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Misconceptions About Online Learning

October 10th, 2012 by Dr. Martha Angulo

Current data is misleading, referring to any and all instruction that occurs via the Internet as “online learning” when much of the instruction is nothing more than scanned copies of materials used in the traditional classroom.  The term “online learning” has been muddied as those claiming to use the medium either do not understand the qualitative difference between traditional classroom instruction and online instruction, or they claim use of technology in order to fulfill administrative requirements for such, without providing authentic online instruction. Lack of  training for innovative, thoughtful, and creative use of technology often stymies effective teaching online.

Online education powerfully combines aspects of distance learning and open learning with the expertise of an experienced online instructor who guides the learning process. Distance learning is generally defined as any mode of learning where the study takes place wholly at home but the materials are still “physical,”  like books, cassettes, CD-ROMs, and videos.  Open learning takes place off site the majority of the time, but requires some infrequent attendance at a center. It includes mediums that are both physical and electronic. Online learning study takes place over the Internet, either live or via email lessons sent to the student’s inbox.

Current research would have us believe that the need for online learning is already being met, that K – 12 online learning is the direction education is already headed. Research states that seven hundred thousand students across the U. S. in grades K – 12 were enrolled in online learning in 2006, and 2007-2008 enrollment estimates were at 1,030,000 (Picciano & Seaman, 2009) and that K – 12 Internet-based education is growing by 30 to 47 percent each year (Newman, Stein, & Trask, 2003; Picciano & Seaman, 2007). “Forty four states have significant supplemental online learning programs, or significant full-time programs” (Watson, et al., 2008, p. 8). Other states are in the planning stages for online learning programs. Seventy one percent of school districts that currently offer distance education programs are planning to grow their programs in the next year (NCES, 2008).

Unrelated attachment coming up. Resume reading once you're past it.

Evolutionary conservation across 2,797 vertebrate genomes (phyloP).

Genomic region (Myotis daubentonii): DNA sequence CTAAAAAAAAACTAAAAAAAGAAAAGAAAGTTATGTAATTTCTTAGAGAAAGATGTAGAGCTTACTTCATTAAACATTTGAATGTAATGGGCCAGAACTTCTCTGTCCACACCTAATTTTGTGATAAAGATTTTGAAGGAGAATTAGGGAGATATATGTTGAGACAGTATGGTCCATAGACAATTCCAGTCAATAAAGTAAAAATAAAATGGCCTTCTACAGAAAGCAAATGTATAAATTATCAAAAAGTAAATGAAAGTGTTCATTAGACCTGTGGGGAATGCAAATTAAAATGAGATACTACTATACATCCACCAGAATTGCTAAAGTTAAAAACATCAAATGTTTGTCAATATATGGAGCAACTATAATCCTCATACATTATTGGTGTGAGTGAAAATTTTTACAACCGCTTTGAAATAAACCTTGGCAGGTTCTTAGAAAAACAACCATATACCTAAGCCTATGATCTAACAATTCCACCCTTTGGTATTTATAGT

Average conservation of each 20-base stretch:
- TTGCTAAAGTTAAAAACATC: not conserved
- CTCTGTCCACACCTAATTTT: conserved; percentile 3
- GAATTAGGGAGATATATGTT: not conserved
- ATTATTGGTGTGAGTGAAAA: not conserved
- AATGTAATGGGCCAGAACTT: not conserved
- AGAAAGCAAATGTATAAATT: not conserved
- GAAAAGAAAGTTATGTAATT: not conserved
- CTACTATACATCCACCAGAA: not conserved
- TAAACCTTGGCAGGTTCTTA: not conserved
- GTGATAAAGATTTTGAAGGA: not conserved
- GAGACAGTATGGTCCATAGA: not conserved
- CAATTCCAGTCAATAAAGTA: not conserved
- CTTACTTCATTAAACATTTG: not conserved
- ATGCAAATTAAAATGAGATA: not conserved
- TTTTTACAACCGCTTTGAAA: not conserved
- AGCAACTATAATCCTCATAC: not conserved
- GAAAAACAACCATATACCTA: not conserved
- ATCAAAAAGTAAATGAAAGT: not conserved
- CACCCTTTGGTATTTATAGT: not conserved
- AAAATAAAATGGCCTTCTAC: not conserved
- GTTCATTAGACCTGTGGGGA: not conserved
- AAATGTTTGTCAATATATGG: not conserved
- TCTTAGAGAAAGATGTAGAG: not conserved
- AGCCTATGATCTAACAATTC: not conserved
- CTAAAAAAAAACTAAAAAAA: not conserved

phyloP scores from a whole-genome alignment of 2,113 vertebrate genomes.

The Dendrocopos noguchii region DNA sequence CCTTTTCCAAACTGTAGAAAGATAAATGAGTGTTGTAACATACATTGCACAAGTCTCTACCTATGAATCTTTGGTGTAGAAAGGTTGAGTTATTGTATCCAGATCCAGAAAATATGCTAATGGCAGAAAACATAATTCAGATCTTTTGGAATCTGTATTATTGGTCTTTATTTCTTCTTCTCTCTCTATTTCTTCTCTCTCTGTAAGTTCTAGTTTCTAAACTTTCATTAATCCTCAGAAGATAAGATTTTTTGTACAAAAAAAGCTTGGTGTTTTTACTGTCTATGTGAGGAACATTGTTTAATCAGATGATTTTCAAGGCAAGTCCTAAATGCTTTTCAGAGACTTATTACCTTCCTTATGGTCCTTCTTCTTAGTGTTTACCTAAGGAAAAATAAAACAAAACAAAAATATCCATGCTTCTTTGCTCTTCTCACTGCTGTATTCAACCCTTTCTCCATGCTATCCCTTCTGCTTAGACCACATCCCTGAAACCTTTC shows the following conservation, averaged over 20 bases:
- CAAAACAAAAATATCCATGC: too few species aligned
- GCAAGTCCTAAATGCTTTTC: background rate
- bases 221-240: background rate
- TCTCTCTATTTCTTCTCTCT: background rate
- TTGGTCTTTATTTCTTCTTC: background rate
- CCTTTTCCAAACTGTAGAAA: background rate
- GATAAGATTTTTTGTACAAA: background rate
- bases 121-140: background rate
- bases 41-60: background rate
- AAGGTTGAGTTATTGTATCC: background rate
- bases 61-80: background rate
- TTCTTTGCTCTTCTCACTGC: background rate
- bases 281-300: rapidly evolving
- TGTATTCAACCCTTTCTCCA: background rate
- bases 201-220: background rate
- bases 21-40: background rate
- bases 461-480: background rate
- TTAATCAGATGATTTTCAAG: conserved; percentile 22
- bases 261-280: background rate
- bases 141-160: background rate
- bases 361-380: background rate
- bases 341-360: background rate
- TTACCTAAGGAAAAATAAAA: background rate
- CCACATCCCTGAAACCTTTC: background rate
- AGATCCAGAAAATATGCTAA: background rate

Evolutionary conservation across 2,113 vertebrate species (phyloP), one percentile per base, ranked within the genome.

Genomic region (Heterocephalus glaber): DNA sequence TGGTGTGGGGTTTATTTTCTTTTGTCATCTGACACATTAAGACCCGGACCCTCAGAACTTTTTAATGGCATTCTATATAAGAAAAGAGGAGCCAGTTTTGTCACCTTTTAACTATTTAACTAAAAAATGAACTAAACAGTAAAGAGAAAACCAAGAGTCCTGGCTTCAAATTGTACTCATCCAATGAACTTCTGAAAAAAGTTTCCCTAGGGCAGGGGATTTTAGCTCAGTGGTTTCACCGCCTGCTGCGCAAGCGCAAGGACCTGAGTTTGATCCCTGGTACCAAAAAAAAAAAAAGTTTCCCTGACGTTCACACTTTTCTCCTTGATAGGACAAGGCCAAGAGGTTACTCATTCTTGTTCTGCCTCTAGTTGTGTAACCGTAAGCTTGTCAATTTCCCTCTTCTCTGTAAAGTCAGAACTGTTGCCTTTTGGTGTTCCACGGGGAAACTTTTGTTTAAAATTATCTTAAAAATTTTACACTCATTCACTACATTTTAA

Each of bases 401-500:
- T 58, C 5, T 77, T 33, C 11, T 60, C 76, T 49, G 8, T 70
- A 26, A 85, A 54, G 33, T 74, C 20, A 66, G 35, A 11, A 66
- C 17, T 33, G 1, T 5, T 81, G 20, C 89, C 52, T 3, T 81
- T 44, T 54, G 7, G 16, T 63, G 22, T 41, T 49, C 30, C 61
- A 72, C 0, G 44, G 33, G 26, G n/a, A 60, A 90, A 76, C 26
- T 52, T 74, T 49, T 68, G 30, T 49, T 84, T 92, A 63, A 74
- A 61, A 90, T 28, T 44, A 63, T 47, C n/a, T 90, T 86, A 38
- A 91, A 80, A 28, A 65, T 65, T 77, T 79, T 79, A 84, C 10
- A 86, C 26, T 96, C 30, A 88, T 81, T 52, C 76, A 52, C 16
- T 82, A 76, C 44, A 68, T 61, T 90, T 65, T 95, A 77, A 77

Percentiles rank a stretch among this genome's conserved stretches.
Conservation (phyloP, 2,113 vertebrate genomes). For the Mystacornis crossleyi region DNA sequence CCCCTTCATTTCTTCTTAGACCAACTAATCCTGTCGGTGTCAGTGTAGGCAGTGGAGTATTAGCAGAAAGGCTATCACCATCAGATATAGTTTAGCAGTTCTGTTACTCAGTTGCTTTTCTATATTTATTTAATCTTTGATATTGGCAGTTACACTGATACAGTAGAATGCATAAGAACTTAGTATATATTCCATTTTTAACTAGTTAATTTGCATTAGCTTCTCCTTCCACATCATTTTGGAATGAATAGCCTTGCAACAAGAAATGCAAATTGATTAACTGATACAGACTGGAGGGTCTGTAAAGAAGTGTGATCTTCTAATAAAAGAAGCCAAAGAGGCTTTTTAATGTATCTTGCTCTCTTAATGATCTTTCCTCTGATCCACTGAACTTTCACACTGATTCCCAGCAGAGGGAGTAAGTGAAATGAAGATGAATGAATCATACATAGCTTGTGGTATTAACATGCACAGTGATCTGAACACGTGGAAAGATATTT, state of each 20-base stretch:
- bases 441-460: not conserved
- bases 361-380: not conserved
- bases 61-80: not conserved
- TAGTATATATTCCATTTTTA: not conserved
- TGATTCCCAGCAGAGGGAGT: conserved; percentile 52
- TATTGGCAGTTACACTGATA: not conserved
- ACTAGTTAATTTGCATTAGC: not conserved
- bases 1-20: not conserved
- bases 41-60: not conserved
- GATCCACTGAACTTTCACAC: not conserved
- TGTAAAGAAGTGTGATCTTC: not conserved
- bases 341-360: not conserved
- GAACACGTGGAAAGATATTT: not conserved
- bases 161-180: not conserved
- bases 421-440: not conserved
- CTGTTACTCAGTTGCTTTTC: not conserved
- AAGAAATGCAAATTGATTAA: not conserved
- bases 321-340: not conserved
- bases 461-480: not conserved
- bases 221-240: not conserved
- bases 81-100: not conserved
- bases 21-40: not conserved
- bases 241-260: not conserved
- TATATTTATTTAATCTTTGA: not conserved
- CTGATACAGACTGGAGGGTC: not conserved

While these statistics may be accurate, what is lacking is a clear definition of what online learning looks like in practice.  Defining online courses, as those that rely on eighty percent of instruction online is merely the first step in defining online education. We propose a definition that clarifies some of the misconceptions teachers, administrators, and students may have about online education. These include concerns that online instruction leaves the  teacher out of the educational process, that average or below-average performing students in traditional classrooms fare even more poorly in online courses, and that online courses are inferior to traditional classroom settings (Picciano & Seaman, 2009).

The model online instructional program provides the following:

  • The program meets National Goals for Learning in the areas of Language Arts, Mathematics, Science and Social Science and is designed for students from kindergarten through grade twelve.
  • Each lesson module has several parts including an introduction, vocabulary, a lesson problem, statement of curricular standards, resources, study guide, activities, extended learning, and quizzes and exams.
  • An adequate number of lesson modules are provided to fulfill the instructional requirement for students.  These modules include a wide range of topics, informational web sites and interesting activities that help to create a unique learning experience.
  • The program provides immediate feedback to students and parents. Multiple choice questions follow each study guide to check for comprehension and understanding of concepts learned.
  • The program includes student and teacher/parent resources, discussion area, homework help, and unique email features.
  • Lesson modules are written by educators in multiple subject areas. Students can work at their own ability level and at their own pace. The lesson modules emphasize achievement in basic skills for learning.
  • The most important key to online learning is student success and students are more likely to succeed if the information is interesting and relevant for them.
  • The original content of the lesson modules apply to real life situations that students can relate to, such as, creating a budget or reviewing a movie.
  • The program is fully accessible through the Internet. There should be no plug-ins, or additional software with the program.
  • The depth of content, use of graphics, activities and inclusion of web sites make the typical online instructional program unique when compared to other educational programs and sites on the Internet.
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  • Fred Young

    A lot of people don’;t realize how interactive online teaching is; you have to produce a sense of community, get people fired up about their assignments, and give them both academic and emotional support–all without seeing them.

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